Perspective

COVID-19: WHO names disease caused by novel coronavirus

Tedros Adhanom Ghebreyesus
Tedros Adhanom Ghebreyesus

WHO designated COVID-19 as the official name for the disease caused by the novel coronavirus at the center of a global outbreak.

The name was selected based on letters from the words — “co” for corona, “vi” for virus and “d” for disease — and because the outbreak began in 2019. To ensure compliance with guidelines designated by WHO, the World Organization for Animal Health and the Food and Agriculture Organization, the name does not refer directly to a geographic location, an animal, an individual or a group of people, and is pronounceable and related to the disease, WHO Director-General Tedros Adhanom Ghebreyesus, PhD, MSc, said at a news conference.

“Having a name matters to prevent the use of other names that can be inaccurate or stigmatizing,” Tedros said. “It also gives us a standard format to use for any future coronavirus outbreaks.”

Meanwhile, the International Committee on Taxonomy of Viruses’ Coronavirus Study Group has proposed calling the virus SARS-CoV-2. It has been referred to as 2019-nCoV. Tedros also announced that the death toll in China has surpassed 1,000, with 1,017 confirmed deaths in the country attributable to the virus, which is still being called 2019-nCoV. Outside of China, there are 393 confirmed cases in 24 countries and one confirmed death. There have been 13 confirmed cases in the United States.

Beginning today, WHO will activate a United Nations crisis management team led by Mike Ryan, MD, MPH, who heads the agency’s health emergencies program, to help contain the outbreak.

“We thank those countries that have contributed [funds] so far, and we call on all those who haven't to contribute urgently,” Tedros said. “There are many positive signals in terms of funding, and we hope all these positive signals will materialize. If we invest now in rational and evidence-based interventions, we have a realistic chance of stopping this outbreak.” – by Eamon Dreisbach

References:

Gorbalenya A. bioRxivorg. 2020;doi:10.1101/2020.02.07.937862.

Editor’s note: This story was updated on Feb. 11, 2020, to reflect the study group’s proposal to call the novel coronavirus SARS-CoV-2.

Tedros Adhanom Ghebreyesus
Tedros Adhanom Ghebreyesus

WHO designated COVID-19 as the official name for the disease caused by the novel coronavirus at the center of a global outbreak.

The name was selected based on letters from the words — “co” for corona, “vi” for virus and “d” for disease — and because the outbreak began in 2019. To ensure compliance with guidelines designated by WHO, the World Organization for Animal Health and the Food and Agriculture Organization, the name does not refer directly to a geographic location, an animal, an individual or a group of people, and is pronounceable and related to the disease, WHO Director-General Tedros Adhanom Ghebreyesus, PhD, MSc, said at a news conference.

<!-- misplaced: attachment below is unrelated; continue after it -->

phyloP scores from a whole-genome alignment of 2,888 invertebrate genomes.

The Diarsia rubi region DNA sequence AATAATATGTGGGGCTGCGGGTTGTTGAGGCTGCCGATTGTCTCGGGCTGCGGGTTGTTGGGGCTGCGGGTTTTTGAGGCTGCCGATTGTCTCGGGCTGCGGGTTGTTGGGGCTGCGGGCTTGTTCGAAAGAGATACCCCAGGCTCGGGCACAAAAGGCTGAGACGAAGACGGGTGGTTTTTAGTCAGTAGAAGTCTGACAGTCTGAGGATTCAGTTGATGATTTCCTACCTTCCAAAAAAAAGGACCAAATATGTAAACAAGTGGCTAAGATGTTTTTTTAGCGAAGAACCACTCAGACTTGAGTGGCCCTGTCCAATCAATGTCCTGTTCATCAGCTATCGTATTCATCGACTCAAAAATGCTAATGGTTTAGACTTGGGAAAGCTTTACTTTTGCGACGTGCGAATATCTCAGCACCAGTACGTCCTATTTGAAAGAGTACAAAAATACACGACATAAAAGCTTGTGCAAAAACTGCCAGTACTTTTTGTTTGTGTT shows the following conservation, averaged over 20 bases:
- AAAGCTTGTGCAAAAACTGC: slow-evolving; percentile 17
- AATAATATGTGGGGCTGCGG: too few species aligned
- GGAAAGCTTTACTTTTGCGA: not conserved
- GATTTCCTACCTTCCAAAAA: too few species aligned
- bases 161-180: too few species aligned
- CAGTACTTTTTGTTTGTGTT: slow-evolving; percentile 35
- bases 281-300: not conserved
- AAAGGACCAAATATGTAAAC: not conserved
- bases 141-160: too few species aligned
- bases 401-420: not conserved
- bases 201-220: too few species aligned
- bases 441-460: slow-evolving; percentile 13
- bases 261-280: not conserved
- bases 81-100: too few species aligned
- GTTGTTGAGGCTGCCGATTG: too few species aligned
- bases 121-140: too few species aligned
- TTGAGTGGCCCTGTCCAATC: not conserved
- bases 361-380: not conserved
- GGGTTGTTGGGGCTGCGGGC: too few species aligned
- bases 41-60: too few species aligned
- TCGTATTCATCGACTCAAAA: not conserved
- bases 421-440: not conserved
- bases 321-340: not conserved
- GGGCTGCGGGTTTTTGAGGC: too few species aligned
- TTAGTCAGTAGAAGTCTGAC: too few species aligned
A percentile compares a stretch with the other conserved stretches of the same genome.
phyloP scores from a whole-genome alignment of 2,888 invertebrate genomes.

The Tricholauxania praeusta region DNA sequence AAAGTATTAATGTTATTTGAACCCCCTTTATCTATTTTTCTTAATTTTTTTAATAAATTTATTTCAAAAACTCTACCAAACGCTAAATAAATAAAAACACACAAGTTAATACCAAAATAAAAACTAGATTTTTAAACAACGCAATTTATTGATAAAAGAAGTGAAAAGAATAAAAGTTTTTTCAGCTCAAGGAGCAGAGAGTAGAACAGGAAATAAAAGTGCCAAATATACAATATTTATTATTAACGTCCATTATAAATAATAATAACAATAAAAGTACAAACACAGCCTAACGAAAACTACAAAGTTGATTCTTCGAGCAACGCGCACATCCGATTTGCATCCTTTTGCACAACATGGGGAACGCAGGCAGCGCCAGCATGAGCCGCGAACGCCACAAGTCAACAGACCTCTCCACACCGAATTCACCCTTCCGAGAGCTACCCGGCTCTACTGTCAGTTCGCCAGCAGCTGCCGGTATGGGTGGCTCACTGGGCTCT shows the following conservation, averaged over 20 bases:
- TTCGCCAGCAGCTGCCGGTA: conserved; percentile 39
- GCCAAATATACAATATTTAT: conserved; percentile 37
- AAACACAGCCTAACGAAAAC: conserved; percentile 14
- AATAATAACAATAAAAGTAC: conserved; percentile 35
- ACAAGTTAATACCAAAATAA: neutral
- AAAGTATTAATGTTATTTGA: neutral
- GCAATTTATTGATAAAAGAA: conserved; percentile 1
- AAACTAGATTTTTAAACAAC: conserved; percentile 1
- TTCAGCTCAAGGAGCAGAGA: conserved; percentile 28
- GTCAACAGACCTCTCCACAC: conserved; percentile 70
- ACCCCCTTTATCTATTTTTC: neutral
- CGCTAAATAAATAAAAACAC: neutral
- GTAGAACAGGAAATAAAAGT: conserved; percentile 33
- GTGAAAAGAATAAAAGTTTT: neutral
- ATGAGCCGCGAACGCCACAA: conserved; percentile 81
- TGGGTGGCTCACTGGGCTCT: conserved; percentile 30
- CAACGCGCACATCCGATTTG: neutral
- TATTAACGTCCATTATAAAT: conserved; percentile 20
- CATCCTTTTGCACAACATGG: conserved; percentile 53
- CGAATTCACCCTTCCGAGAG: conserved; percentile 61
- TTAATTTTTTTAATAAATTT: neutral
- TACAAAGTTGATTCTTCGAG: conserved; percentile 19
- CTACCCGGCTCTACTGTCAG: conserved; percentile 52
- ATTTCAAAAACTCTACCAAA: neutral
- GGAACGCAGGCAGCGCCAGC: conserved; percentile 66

“Having a name matters to prevent the use of other names that can be inaccurate or stigmatizing,” Tedros said. “It also gives us a standard format to use for any future coronavirus outbreaks.”

Meanwhile, the International Committee on Taxonomy of Viruses’ Coronavirus Study Group has proposed calling the virus SARS-CoV-2. It has been referred to as 2019-nCoV. Tedros also announced that the death toll in China has surpassed 1,000, with 1,017 confirmed deaths in the country attributable to the virus, which is still being called 2019-nCoV. Outside of China, there are 393 confirmed cases in 24 countries and one confirmed death. There have been 13 confirmed cases in the United States.

Beginning today, WHO will activate a United Nations crisis management team led by Mike Ryan, MD, MPH, who heads the agency’s health emergencies program, to help contain the outbreak.

“We thank those countries that have contributed [funds] so far, and we call on all those who haven't to contribute urgently,” Tedros said. “There are many positive signals in terms of funding, and we hope all these positive signals will materialize. If we invest now in rational and evidence-based interventions, we have a realistic chance of stopping this outbreak.” – by Eamon Dreisbach

References:

Gorbalenya A. bioRxivorg. 2020;doi:10.1101/2020.02.07.937862.

Editor’s note: This story was updated on Feb. 11, 2020, to reflect the study group’s proposal to call the novel coronavirus SARS-CoV-2.

    Perspective
    Amesh A. Adalja

    Amesh A. Adalja

    I think naming conventions in general are confusing for the public and they're mostly done for virologists so that we have a common terminology to speak with infectious disease physicians and the various communities of scientists and physicians working on the virus, so that things can be searched for in an easy manner to facilitate easy communication. We do see, for example, SARS is called SARS — that's the disease. And then SARS-CoV is the virus. So, there are sometimes discrepancies between the virus and the disease they cause.

    I think it's really a nonissue [whether they named the virus quickly or not]. The priority is controlling the virus. It's less important what it's named. But the naming is important for scientific communication on the virus. I don't think that there was any major issue there. It's always a little bit of a debate on what to name it and the certain conventions that they have to use, and I think that's what played out here.

    • Amesh A. Adalja, MD
    • Senior scholar
      Johns Hopkins Center for Health Security

    Disclosures: Adalja reports no relevant financial disclosures.

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